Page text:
Talmud Tips

For the week ending 30 November 2013 / 27 Kislev 5774

Yoma 23 - 29

by Rabbi Moshe Newman
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“Any Torah scholar who is offended and does not want revenge and does not bear a grudge is not a Torah scholar.”

This statement, made by Rabbi Yochanan in the name of Rabbi Yehoshua ben Tzadok, may sound strange and unbecoming the spiritual loftiness which a Torah scholar should strive to embody. Also, it appears to contradict the behavior of the great Sage Mar Zutra, who each night forgave anyone who had slighted him during the day. (Tractate Megilla 28a)

Many explanations are offered to help us understand our gemara. One approach is that Mar Zutra wholeheartedly forgave people who slighted him on a personal level, whereas the statement in our gemara refers to a Torah scholar who was shown disrespect with respect to Heavenly matters of Torah and mitzvot. In such a case he should not forgive the other person since he dishonored not only the scholar but also the holy Torah — and this offense cannot be “repaired” unless the offender is repentant and sincerely seeks atonement and teshuva (Ritva).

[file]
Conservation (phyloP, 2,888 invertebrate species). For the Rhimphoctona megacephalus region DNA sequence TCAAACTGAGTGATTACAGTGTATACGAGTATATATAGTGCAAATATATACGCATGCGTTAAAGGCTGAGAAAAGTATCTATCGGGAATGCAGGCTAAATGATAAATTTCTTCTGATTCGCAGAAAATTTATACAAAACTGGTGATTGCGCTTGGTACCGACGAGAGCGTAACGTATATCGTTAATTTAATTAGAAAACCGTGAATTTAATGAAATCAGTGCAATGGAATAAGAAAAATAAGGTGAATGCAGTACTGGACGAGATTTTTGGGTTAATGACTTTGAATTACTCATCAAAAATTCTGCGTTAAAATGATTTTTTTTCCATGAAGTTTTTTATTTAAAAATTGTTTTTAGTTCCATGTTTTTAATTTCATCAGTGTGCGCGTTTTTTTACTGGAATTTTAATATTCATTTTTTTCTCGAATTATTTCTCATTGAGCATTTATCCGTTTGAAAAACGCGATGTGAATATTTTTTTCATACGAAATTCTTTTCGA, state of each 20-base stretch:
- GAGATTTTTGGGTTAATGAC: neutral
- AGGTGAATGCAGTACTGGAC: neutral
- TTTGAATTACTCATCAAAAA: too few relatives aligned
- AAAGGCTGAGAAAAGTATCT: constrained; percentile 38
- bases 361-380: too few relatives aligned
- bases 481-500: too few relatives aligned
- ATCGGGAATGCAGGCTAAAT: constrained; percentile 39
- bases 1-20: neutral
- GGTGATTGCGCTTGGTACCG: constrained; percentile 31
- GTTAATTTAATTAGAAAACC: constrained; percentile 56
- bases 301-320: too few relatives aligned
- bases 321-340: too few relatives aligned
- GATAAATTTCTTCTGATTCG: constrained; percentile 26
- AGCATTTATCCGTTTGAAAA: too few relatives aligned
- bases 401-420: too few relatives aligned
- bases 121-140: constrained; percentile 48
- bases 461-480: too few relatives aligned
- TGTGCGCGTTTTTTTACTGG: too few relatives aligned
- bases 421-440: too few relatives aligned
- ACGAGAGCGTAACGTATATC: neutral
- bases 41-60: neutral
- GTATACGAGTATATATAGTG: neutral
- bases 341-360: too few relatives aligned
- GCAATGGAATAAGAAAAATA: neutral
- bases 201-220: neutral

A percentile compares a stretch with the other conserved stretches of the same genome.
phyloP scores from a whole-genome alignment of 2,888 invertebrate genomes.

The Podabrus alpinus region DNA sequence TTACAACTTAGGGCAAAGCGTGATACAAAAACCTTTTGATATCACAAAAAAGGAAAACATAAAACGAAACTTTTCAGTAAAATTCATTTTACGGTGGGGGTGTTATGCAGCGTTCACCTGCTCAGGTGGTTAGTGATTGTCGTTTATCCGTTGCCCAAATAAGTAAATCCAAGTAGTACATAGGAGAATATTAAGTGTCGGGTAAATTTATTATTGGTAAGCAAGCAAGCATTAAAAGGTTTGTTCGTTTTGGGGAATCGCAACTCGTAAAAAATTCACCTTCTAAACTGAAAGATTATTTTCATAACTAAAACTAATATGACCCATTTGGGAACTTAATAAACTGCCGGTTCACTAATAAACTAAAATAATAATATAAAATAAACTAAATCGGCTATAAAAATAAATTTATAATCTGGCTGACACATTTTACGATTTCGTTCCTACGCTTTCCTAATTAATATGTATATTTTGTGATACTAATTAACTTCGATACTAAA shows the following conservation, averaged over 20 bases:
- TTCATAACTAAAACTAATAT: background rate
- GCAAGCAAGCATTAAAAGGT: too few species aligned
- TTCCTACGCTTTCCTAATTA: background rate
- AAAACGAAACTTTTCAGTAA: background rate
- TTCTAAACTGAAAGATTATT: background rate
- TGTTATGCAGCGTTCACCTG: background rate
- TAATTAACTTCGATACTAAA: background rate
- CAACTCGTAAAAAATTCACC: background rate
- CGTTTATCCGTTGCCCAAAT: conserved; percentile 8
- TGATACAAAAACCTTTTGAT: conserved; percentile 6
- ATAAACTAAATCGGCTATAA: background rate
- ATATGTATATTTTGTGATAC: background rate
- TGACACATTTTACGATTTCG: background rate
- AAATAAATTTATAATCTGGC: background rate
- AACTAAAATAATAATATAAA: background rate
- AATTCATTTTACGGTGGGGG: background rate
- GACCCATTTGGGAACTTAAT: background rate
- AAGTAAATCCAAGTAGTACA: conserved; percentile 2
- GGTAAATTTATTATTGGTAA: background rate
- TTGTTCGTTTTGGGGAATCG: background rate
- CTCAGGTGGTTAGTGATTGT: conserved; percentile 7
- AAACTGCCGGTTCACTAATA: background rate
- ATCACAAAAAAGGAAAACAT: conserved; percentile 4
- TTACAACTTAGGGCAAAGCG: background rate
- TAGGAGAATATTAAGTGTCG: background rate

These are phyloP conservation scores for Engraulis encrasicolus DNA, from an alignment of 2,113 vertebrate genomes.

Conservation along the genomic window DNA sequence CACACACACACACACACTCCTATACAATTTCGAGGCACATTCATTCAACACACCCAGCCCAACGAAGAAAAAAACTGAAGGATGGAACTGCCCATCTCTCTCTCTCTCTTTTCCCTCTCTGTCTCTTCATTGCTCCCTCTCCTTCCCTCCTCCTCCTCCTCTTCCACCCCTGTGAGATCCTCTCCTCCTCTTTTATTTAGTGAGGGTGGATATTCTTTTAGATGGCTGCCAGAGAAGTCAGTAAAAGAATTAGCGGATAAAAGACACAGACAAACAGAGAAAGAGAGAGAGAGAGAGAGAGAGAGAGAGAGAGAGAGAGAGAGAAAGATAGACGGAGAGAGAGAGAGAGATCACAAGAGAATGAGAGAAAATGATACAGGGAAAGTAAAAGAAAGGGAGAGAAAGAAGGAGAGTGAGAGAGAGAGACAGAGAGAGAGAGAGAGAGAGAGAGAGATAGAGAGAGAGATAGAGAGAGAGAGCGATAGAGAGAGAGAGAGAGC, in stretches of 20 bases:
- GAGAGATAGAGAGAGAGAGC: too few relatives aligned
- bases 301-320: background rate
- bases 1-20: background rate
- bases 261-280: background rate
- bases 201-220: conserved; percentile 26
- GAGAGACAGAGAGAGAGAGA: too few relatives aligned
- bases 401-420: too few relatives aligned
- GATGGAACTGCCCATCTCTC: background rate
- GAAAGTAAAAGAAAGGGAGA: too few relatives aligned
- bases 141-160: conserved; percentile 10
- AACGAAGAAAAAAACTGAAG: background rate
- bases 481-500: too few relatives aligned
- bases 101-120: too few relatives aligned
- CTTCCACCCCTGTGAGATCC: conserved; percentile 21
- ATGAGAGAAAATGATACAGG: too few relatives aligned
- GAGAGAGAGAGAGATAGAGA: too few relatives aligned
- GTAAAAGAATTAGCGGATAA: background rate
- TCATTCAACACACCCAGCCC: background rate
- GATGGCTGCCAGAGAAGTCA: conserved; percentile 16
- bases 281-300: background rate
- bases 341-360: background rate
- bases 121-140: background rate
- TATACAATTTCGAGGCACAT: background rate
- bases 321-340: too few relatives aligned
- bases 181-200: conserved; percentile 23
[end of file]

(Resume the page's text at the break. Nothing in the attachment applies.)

• Yoma 23a

“From the first days of the Jewish People the study of Torah in Yeshiva has never ceased.”

This statement of Rabbi Chama the son of Rabbi Chanina is based on numerous verses, all of which contain the word “zaken”. Although this word means “old” in a literal sense, it is understood here to mean “Torah wisdom acquired by yeshiva study.” The Maharsha explains that we find elsewhere (Kiddushin 32a) that the word “zaken” is understood by our Sages to be an acronym for “zeh kana chochma” — “this person has acquired Torah wisdom.”

And although the word “zaken” lacks a letter “chet” that would seem needed in order to indicate chochma wisdom, the Steipler Rav teaches that it is indicated without writing it, since Torah wisdom is the only true acquisition that a person can possess.

  • Yoma 28b

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